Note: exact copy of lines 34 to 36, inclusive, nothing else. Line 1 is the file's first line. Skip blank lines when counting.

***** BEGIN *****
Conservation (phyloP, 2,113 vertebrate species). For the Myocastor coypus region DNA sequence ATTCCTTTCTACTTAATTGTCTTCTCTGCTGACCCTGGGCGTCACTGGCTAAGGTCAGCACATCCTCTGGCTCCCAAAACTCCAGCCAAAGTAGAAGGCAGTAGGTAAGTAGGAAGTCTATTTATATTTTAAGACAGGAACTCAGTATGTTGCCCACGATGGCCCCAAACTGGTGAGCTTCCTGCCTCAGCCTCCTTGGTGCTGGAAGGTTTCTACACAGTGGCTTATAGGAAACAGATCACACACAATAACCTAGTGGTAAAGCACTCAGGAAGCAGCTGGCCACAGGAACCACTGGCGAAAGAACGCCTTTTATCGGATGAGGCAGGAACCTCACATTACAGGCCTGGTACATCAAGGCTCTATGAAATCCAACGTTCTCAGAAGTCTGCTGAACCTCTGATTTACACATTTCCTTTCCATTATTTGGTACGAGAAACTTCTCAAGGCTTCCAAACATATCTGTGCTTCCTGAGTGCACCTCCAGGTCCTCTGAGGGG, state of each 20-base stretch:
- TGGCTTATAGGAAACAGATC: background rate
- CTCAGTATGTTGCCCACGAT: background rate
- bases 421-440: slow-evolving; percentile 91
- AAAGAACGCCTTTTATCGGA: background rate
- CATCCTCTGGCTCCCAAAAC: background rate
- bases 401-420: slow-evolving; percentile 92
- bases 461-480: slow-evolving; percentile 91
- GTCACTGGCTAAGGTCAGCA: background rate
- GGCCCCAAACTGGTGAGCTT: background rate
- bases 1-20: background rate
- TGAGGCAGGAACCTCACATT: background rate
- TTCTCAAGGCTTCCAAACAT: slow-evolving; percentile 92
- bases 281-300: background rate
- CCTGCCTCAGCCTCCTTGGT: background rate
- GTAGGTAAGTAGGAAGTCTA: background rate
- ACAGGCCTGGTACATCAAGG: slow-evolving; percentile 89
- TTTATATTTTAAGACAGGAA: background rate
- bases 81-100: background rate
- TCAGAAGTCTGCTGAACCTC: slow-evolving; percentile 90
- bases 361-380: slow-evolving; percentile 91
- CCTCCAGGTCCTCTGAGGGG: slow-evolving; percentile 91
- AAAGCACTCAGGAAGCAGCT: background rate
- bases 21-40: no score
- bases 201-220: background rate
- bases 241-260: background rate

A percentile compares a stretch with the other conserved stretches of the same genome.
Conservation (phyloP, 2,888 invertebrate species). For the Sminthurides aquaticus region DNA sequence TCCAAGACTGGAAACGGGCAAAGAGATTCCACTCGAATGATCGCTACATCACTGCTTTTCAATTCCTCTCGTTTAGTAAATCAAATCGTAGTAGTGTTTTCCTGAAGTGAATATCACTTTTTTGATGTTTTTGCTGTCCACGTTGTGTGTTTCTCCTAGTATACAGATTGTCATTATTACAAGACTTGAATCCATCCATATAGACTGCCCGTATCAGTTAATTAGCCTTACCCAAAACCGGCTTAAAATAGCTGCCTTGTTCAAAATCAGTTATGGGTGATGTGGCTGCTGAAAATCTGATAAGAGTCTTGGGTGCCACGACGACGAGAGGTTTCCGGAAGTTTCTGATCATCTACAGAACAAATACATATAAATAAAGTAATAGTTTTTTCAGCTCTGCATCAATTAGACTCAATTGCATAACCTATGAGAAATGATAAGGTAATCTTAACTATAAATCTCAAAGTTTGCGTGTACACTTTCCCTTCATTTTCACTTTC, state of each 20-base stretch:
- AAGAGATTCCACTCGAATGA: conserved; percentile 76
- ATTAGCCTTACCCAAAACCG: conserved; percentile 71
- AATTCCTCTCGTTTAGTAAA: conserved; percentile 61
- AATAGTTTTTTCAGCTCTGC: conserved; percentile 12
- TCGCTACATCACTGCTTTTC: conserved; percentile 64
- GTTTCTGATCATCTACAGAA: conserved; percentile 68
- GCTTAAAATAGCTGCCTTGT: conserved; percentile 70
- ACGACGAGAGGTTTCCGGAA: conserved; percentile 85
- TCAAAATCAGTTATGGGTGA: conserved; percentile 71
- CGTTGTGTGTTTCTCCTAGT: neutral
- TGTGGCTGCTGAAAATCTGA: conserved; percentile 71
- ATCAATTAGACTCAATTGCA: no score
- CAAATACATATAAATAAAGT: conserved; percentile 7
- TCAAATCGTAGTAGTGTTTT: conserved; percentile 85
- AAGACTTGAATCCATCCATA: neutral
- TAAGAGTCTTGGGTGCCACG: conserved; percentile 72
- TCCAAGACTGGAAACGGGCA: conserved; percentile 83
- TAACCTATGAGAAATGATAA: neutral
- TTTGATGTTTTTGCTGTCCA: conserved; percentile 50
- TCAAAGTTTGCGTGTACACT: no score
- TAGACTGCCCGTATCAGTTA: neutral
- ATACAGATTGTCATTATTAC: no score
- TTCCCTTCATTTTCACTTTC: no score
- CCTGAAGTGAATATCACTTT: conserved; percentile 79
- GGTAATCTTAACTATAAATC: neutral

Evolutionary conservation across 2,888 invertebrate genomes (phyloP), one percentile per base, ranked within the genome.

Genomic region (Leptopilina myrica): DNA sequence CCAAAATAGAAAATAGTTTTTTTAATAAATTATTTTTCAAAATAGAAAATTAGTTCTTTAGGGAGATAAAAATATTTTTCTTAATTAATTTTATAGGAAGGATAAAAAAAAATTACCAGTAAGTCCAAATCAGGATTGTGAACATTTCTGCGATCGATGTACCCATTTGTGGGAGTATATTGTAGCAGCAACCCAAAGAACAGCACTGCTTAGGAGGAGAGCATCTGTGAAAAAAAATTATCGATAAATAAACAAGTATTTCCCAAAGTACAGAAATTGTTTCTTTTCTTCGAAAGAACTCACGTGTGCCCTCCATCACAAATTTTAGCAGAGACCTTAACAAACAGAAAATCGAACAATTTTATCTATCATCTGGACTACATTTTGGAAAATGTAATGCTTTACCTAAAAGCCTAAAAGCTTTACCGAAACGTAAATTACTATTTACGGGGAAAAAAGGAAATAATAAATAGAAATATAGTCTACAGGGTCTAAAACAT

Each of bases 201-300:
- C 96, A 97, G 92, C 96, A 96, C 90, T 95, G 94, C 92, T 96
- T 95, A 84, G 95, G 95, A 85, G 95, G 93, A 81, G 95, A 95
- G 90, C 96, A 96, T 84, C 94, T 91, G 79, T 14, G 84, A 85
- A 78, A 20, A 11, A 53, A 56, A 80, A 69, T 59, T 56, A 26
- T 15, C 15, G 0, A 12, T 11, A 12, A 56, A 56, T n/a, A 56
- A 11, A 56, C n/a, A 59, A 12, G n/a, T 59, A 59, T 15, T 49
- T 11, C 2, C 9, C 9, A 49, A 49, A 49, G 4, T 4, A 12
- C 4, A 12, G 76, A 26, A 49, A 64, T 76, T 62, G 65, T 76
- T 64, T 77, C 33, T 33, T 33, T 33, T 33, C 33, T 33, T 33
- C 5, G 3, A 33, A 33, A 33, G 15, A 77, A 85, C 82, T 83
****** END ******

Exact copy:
- GTTTCTGATCATCTACAGAA: conserved; percentile 68
- GCTTAAAATAGCTGCCTTGT: conserved; percentile 70
- ACGACGAGAGGTTTCCGGAA: conserved; percentile 85